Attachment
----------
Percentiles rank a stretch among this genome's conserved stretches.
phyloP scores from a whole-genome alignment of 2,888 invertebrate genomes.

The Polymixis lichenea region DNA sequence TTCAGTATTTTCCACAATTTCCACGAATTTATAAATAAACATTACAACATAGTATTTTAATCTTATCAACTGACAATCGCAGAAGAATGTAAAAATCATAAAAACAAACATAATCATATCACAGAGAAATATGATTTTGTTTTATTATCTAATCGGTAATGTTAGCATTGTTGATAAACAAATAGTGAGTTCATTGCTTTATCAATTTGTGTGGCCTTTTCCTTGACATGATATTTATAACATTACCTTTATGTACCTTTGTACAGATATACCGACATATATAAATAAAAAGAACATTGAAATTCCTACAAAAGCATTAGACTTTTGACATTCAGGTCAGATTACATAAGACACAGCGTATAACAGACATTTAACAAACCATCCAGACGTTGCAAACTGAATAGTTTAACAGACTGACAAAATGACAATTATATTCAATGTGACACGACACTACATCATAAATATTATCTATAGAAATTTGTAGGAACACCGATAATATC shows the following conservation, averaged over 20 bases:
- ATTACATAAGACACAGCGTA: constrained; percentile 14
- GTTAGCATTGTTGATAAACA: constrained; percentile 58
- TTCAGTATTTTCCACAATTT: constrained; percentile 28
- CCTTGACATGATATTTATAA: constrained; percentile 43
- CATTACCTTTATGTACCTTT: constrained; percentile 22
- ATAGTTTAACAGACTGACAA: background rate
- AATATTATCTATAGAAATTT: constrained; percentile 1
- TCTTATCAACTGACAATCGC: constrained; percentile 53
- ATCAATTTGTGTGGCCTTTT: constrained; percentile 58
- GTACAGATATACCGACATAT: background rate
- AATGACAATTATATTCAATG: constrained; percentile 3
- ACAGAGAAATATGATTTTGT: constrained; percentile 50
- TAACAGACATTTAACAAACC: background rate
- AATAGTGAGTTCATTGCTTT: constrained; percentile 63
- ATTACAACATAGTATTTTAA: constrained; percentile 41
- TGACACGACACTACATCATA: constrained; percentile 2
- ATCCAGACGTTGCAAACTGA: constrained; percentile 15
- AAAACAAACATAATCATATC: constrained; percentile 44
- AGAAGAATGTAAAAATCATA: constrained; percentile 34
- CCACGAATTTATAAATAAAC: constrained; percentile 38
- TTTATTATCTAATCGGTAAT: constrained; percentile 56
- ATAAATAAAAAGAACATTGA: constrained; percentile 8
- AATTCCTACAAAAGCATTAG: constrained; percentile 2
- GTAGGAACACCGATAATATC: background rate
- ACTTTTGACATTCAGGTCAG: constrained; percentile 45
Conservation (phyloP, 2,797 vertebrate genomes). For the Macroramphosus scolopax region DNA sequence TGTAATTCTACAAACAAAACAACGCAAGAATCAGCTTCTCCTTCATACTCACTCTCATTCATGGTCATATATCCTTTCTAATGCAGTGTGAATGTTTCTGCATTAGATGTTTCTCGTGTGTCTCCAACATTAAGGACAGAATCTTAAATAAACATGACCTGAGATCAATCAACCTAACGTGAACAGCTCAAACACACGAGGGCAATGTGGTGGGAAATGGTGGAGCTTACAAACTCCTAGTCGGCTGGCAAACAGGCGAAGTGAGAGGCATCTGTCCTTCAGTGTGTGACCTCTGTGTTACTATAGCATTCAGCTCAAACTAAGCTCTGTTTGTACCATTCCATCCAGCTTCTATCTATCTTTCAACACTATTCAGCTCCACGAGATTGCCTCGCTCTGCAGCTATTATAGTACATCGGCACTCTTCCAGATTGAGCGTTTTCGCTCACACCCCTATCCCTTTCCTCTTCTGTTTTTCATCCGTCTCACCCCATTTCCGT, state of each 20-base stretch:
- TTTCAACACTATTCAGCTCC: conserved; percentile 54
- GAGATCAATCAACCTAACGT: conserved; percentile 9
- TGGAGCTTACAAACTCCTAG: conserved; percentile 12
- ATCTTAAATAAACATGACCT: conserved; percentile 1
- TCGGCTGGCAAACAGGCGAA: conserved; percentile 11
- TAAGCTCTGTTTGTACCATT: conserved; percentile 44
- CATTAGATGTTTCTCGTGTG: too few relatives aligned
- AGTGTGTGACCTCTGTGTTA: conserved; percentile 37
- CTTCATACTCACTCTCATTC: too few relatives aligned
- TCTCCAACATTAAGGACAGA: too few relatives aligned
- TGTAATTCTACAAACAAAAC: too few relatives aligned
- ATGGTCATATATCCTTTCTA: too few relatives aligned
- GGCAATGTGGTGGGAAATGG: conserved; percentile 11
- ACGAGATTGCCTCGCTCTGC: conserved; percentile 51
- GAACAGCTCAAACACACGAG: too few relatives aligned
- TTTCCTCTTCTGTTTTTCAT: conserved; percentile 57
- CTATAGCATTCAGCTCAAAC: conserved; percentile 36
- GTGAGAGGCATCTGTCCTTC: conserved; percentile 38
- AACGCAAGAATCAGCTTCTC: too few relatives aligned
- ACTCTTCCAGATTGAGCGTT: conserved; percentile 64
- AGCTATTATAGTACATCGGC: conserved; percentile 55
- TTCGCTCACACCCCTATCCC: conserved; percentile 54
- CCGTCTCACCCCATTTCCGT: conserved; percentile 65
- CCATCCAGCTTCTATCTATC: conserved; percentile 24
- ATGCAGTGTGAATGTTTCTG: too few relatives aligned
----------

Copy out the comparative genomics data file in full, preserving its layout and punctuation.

Percentiles rank a stretch among this genome's conserved stretches.
phyloP scores from a whole-genome alignment of 2,888 invertebrate genomes.

The Polymixis lichenea region DNA sequence TTCAGTATTTTCCACAATTTCCACGAATTTATAAATAAACATTACAACATAGTATTTTAATCTTATCAACTGACAATCGCAGAAGAATGTAAAAATCATAAAAACAAACATAATCATATCACAGAGAAATATGATTTTGTTTTATTATCTAATCGGTAATGTTAGCATTGTTGATAAACAAATAGTGAGTTCATTGCTTTATCAATTTGTGTGGCCTTTTCCTTGACATGATATTTATAACATTACCTTTATGTACCTTTGTACAGATATACCGACATATATAAATAAAAAGAACATTGAAATTCCTACAAAAGCATTAGACTTTTGACATTCAGGTCAGATTACATAAGACACAGCGTATAACAGACATTTAACAAACCATCCAGACGTTGCAAACTGAATAGTTTAACAGACTGACAAAATGACAATTATATTCAATGTGACACGACACTACATCATAAATATTATCTATAGAAATTTGTAGGAACACCGATAATATC shows the following conservation, averaged over 20 bases:
- ATTACATAAGACACAGCGTA: constrained; percentile 14
- GTTAGCATTGTTGATAAACA: constrained; percentile 58
- TTCAGTATTTTCCACAATTT: constrained; percentile 28
- CCTTGACATGATATTTATAA: constrained; percentile 43
- CATTACCTTTATGTACCTTT: constrained; percentile 22
- ATAGTTTAACAGACTGACAA: background rate
- AATATTATCTATAGAAATTT: constrained; percentile 1
- TCTTATCAACTGACAATCGC: constrained; percentile 53
- ATCAATTTGTGTGGCCTTTT: constrained; percentile 58
- GTACAGATATACCGACATAT: background rate
- AATGACAATTATATTCAATG: constrained; percentile 3
- ACAGAGAAATATGATTTTGT: constrained; percentile 50
- TAACAGACATTTAACAAACC: background rate
- AATAGTGAGTTCATTGCTTT: constrained; percentile 63
- ATTACAACATAGTATTTTAA: constrained; percentile 41
- TGACACGACACTACATCATA: constrained; percentile 2
- ATCCAGACGTTGCAAACTGA: constrained; percentile 15
- AAAACAAACATAATCATATC: constrained; percentile 44
- AGAAGAATGTAAAAATCATA: constrained; percentile 34
- CCACGAATTTATAAATAAAC: constrained; percentile 38
- TTTATTATCTAATCGGTAAT: constrained; percentile 56
- ATAAATAAAAAGAACATTGA: constrained; percentile 8
- AATTCCTACAAAAGCATTAG: constrained; percentile 2
- GTAGGAACACCGATAATATC: background rate
- ACTTTTGACATTCAGGTCAG: constrained; percentile 45
Conservation (phyloP, 2,797 vertebrate genomes). For the Macroramphosus scolopax region DNA sequence TGTAATTCTACAAACAAAACAACGCAAGAATCAGCTTCTCCTTCATACTCACTCTCATTCATGGTCATATATCCTTTCTAATGCAGTGTGAATGTTTCTGCATTAGATGTTTCTCGTGTGTCTCCAACATTAAGGACAGAATCTTAAATAAACATGACCTGAGATCAATCAACCTAACGTGAACAGCTCAAACACACGAGGGCAATGTGGTGGGAAATGGTGGAGCTTACAAACTCCTAGTCGGCTGGCAAACAGGCGAAGTGAGAGGCATCTGTCCTTCAGTGTGTGACCTCTGTGTTACTATAGCATTCAGCTCAAACTAAGCTCTGTTTGTACCATTCCATCCAGCTTCTATCTATCTTTCAACACTATTCAGCTCCACGAGATTGCCTCGCTCTGCAGCTATTATAGTACATCGGCACTCTTCCAGATTGAGCGTTTTCGCTCACACCCCTATCCCTTTCCTCTTCTGTTTTTCATCCGTCTCACCCCATTTCCGT, state of each 20-base stretch:
- TTTCAACACTATTCAGCTCC: conserved; percentile 54
- GAGATCAATCAACCTAACGT: conserved; percentile 9
- TGGAGCTTACAAACTCCTAG: conserved; percentile 12
- ATCTTAAATAAACATGACCT: conserved; percentile 1
- TCGGCTGGCAAACAGGCGAA: conserved; percentile 11
- TAAGCTCTGTTTGTACCATT: conserved; percentile 44
- CATTAGATGTTTCTCGTGTG: too few relatives aligned
- AGTGTGTGACCTCTGTGTTA: conserved; percentile 37
- CTTCATACTCACTCTCATTC: too few relatives aligned
- TCTCCAACATTAAGGACAGA: too few relatives aligned
- TGTAATTCTACAAACAAAAC: too few relatives aligned
- ATGGTCATATATCCTTTCTA: too few relatives aligned
- GGCAATGTGGTGGGAAATGG: conserved; percentile 11
- ACGAGATTGCCTCGCTCTGC: conserved; percentile 51
- GAACAGCTCAAACACACGAG: too few relatives aligned
- TTTCCTCTTCTGTTTTTCAT: conserved; percentile 57
- CTATAGCATTCAGCTCAAAC: conserved; percentile 36
- GTGAGAGGCATCTGTCCTTC: conserved; percentile 38
- AACGCAAGAATCAGCTTCTC: too few relatives aligned
- ACTCTTCCAGATTGAGCGTT: conserved; percentile 64
- AGCTATTATAGTACATCGGC: conserved; percentile 55
- TTCGCTCACACCCCTATCCC: conserved; percentile 54
- CCGTCTCACCCCATTTCCGT: conserved; percentile 65
- CCATCCAGCTTCTATCTATC: conserved; percentile 24
- ATGCAGTGTGAATGTTTCTG: too few relatives aligned